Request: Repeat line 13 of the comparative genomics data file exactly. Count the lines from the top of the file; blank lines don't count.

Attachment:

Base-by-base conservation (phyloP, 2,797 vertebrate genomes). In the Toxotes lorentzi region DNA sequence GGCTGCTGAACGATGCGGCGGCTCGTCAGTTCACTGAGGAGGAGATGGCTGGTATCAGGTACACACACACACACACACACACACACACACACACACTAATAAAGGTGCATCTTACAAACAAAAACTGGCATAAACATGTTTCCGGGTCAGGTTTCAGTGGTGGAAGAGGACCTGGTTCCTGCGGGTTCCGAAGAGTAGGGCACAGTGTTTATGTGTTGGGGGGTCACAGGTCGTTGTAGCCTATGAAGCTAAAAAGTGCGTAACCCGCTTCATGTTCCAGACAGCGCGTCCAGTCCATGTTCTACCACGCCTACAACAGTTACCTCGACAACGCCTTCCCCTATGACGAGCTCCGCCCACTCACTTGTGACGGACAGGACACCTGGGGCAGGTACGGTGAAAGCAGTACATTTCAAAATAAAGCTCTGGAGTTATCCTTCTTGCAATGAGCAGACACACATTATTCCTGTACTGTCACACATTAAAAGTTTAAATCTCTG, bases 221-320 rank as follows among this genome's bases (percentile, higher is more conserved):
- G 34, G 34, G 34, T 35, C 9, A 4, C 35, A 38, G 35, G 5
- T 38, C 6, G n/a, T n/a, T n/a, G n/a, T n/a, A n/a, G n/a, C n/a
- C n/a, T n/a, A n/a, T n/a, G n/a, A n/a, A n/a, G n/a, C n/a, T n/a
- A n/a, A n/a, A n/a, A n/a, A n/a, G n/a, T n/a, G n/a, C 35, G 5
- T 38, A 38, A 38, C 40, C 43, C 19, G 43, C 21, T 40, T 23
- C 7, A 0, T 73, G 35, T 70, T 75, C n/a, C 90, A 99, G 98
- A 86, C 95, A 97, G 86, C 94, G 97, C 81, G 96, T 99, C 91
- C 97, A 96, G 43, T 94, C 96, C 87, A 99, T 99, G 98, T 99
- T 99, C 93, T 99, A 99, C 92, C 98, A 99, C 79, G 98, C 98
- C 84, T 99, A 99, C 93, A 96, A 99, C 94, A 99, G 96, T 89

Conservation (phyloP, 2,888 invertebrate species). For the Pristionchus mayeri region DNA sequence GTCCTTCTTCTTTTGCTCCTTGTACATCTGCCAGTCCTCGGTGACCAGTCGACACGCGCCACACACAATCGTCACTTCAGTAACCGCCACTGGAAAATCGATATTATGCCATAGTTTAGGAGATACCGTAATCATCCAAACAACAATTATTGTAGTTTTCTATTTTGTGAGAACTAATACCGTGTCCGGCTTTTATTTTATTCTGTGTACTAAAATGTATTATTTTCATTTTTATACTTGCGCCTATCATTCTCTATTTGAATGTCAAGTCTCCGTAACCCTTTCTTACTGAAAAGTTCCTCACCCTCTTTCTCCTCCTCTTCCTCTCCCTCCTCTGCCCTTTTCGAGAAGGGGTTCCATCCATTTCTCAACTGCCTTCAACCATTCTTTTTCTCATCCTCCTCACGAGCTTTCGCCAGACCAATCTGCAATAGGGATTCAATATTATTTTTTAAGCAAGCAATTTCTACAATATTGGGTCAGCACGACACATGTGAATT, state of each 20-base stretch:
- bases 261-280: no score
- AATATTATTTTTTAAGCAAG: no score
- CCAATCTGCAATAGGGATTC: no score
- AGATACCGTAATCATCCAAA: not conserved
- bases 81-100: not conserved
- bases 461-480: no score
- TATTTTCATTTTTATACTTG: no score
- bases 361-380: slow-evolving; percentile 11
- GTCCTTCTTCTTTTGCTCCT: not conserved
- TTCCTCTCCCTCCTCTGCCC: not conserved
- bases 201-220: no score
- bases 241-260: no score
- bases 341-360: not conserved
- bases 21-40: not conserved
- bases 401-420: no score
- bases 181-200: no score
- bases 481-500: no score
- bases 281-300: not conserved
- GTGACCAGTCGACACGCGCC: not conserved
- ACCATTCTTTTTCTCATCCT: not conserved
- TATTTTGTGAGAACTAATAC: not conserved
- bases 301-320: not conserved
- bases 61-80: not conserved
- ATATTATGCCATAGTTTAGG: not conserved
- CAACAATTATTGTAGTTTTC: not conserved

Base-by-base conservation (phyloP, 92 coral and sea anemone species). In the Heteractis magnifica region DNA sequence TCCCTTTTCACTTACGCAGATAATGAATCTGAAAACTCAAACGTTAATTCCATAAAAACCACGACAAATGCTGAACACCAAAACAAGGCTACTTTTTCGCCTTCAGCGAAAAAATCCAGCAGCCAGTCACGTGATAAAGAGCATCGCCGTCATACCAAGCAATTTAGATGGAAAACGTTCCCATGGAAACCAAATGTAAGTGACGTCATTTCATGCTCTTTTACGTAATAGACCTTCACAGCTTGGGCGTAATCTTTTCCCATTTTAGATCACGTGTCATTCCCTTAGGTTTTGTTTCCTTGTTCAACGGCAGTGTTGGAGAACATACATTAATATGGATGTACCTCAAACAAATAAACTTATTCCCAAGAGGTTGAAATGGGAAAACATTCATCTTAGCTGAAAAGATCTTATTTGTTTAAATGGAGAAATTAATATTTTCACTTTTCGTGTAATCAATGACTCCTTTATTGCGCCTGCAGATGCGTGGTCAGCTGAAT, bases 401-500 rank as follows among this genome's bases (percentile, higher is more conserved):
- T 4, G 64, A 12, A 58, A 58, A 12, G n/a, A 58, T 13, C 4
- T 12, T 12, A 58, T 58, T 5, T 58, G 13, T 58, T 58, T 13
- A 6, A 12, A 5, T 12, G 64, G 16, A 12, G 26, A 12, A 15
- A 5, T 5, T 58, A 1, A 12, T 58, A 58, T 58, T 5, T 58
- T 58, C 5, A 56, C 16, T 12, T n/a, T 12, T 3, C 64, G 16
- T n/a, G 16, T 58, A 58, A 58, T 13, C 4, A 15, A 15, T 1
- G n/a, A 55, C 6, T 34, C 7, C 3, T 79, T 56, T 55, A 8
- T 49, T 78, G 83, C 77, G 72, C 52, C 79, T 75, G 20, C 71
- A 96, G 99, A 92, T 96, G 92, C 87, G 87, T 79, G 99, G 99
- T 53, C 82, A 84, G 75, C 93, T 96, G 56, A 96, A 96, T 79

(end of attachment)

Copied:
- bases 261-280: no score